To perform operations with dates and times using while using the JSONata mapper the following 3 different functions can be used:
$millis()- returns the milliseconds since the UNIX Epoch (1 January 1970 UTC);
$now()- returns an ISO 8601 formatted timestamp;
$moment()- is a Moment.js library extension to JSONata.
$now() functions as well. Therefore, this article will cover only the
$moment() to return the current timestamp (equivalent to
$now()). For example, if the local time is 2017-09-01T12:00:00 (Germany Time, Central Europen Summer Time) which is 1-hour ahead of UTC + DST (Daylight Saving Time).
The output is going to be in ISO 8601 standard format:
To convert the date explicitly to UTC use:
This implementation will set the used dates to UTC. However, sometimes this might not be the most desirable solution especially when the timezone information is crucial for the operations.
When a date string is passed:
Since the passed date is ambiguous, the outcome can be unexpected as well:
- 6st of December 2017 (DD.MM.YYYY) =
"2017-12-05T23:00:00.000Z". Converted to UTC and no DST due to the time of the year.
- 12th of June 2017 (MM.DD.YYYY) =
"2017-06-11T22:00:00.000Z". Converted to UTC and + DST.
In above case, it was assumed the German Time (Central Europen Time zone). It will get complicated if it is not, therefore one should prevent this inconsistency in advance by using known ISO 8601 standard or
String + Format method:
// String + format $moment('06.12.2017','DD.MM.YYYY') // or ISO 8601 $moment('2017-12-06')
Both implementations will return the same value:
Formatting the outcome
$moment() returns the date and time in a standard ISO 8601 format but it can be modified by using
.format() parameter. When used in the initial empty state:
$moment('2017-12-06').format() & "\n" & $moment('2017-06-12').format()
These are the ISO 8601 formatted date and the time values offset from UTC at each particular moment (German Time). It is also possible to output using many other formats. For example:
This expression returns the input ISO 8601 value in a formatted US date format.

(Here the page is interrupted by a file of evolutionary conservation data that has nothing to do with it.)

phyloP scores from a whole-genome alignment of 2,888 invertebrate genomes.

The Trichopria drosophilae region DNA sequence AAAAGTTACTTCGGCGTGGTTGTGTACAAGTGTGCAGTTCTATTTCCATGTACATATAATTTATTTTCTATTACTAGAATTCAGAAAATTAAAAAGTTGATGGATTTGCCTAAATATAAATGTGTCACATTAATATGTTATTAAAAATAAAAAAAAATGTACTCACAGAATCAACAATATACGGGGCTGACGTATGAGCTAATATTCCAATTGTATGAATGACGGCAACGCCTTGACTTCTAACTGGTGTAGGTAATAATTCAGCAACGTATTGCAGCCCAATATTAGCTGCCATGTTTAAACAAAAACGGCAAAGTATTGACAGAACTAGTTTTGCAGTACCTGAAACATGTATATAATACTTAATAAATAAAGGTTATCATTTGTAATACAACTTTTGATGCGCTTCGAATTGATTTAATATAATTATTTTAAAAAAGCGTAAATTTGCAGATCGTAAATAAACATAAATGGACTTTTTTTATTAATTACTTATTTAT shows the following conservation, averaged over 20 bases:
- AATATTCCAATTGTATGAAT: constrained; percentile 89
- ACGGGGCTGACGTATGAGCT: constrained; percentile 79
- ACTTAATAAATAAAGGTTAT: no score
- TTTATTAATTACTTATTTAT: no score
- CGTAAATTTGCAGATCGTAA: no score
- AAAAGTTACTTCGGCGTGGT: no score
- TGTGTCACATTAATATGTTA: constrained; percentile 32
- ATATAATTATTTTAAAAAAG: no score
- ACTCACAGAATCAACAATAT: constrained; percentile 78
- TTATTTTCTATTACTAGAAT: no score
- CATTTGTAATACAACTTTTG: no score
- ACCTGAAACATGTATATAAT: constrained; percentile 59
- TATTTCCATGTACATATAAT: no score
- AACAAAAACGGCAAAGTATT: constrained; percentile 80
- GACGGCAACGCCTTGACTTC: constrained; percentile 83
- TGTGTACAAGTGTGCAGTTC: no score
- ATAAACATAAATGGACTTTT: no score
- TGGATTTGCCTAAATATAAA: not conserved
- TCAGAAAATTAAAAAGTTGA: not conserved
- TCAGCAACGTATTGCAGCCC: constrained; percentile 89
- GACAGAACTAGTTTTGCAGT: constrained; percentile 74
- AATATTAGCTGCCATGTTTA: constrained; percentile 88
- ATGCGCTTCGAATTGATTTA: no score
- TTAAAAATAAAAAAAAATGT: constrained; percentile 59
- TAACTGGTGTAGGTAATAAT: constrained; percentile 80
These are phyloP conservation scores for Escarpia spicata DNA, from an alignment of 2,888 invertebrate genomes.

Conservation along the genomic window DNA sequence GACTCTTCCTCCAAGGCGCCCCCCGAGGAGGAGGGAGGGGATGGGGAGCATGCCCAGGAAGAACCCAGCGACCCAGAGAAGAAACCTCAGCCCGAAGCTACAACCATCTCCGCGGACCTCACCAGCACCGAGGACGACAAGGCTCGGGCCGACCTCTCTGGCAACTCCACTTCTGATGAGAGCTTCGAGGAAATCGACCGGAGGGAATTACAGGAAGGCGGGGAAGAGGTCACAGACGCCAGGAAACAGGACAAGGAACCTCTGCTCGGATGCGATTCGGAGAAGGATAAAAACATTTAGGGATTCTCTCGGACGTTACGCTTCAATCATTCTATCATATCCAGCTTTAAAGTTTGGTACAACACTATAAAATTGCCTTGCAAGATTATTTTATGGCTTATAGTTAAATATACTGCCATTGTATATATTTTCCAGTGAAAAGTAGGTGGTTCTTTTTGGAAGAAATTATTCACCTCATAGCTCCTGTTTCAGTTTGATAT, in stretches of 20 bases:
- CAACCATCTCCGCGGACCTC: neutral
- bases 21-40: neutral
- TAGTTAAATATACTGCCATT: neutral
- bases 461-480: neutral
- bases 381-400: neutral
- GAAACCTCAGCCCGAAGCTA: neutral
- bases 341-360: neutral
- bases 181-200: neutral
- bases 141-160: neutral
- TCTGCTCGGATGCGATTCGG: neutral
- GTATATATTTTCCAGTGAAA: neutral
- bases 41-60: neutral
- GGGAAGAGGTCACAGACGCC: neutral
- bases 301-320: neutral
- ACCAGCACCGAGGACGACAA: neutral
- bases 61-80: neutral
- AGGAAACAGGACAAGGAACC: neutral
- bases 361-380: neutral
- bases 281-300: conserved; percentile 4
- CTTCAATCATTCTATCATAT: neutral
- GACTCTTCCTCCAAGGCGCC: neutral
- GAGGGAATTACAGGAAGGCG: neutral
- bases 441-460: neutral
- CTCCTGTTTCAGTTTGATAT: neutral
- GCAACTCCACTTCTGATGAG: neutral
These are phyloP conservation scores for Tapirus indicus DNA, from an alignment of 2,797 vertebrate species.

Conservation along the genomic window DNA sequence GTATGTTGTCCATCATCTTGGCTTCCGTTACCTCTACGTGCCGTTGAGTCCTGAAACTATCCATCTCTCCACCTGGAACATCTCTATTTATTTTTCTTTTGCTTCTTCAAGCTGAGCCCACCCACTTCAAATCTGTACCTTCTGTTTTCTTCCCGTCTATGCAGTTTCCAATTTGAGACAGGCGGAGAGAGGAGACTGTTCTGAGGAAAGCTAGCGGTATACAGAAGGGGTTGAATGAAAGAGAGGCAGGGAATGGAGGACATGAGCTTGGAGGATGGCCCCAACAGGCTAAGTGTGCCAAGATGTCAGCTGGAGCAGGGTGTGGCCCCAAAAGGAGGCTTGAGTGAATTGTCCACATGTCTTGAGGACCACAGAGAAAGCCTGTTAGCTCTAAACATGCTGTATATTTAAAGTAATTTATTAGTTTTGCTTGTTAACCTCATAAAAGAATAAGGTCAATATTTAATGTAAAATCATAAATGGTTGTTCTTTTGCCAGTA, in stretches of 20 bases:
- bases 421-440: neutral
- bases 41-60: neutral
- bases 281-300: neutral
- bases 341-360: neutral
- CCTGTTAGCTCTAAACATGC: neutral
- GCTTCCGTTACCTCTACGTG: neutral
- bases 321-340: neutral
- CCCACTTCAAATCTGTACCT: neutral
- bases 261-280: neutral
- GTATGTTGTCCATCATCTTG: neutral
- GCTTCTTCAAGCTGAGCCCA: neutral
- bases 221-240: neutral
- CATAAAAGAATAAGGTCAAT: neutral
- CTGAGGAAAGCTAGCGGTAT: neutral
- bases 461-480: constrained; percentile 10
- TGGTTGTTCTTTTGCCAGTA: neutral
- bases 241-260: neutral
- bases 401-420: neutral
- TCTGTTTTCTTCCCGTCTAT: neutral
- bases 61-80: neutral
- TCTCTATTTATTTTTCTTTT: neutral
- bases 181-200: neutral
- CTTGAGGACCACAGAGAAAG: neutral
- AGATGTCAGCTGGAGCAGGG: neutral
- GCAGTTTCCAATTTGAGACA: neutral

Let us take another example:
$moment('2012-12-01T22:32:16').format("dddd, MMMM Do YYYY, h:mm:ss a")
This outcome of this expression would be:
Saturday, December 1st 2012, 10:32:16 pm
More details about possible formattings are available from the Moment.js documentation pages on formatting.
Date and time operations
Any given date one can be changed using manipulate functions. It is possible to add and subtract years, months, weeks, days and etc. For example to add 1 year, 3 months and 15 days from any particular date:
The outcome would be:
March 16, 2014
It is also possible to use add and subtract together in one expression like this:
The answer would be:
November 6, 2015
Warning: Date and time operations are not linear in nature. For example, daylight saving time (DST) can cause the day to be 23 or 25 hours long. Similarly, leap years need to be taken into account during the calculations. Therefore, add/subtract dates and time separately. More information here.
Moment.js documentation includes considerably more possibilities to manipulate the date and time.
Warning: Parsing Inconsistency pitfall
- The native parsing of dates in different browsers is very inconsistent. If one expression is parsed correctly in Google Chrome it might not be parsed in Apple Safari at all.
- The time zones and offsets play a significant role. This is the scenario of developer and the client residing in different time zones and the time record not containing any time zone or time offset information.
To address the first pitfall use ISO 8601 standard or
String + Format method for date and time.
To address the second problem use not only the date but local time and the time offset. For example, if the input field has this:
Then the output would be:
It is obvious that the input date and time were incorrectly interpreted. Here is how to correct it:
$moment("01.04.1980" & "-0400","MM.DD.YYYYZZ")
This expression would return the following record:
Strictly speaking, the time offset is not the same as the time zone, therefore, the above solution can also fail in cases when the different time zones have the same time offset.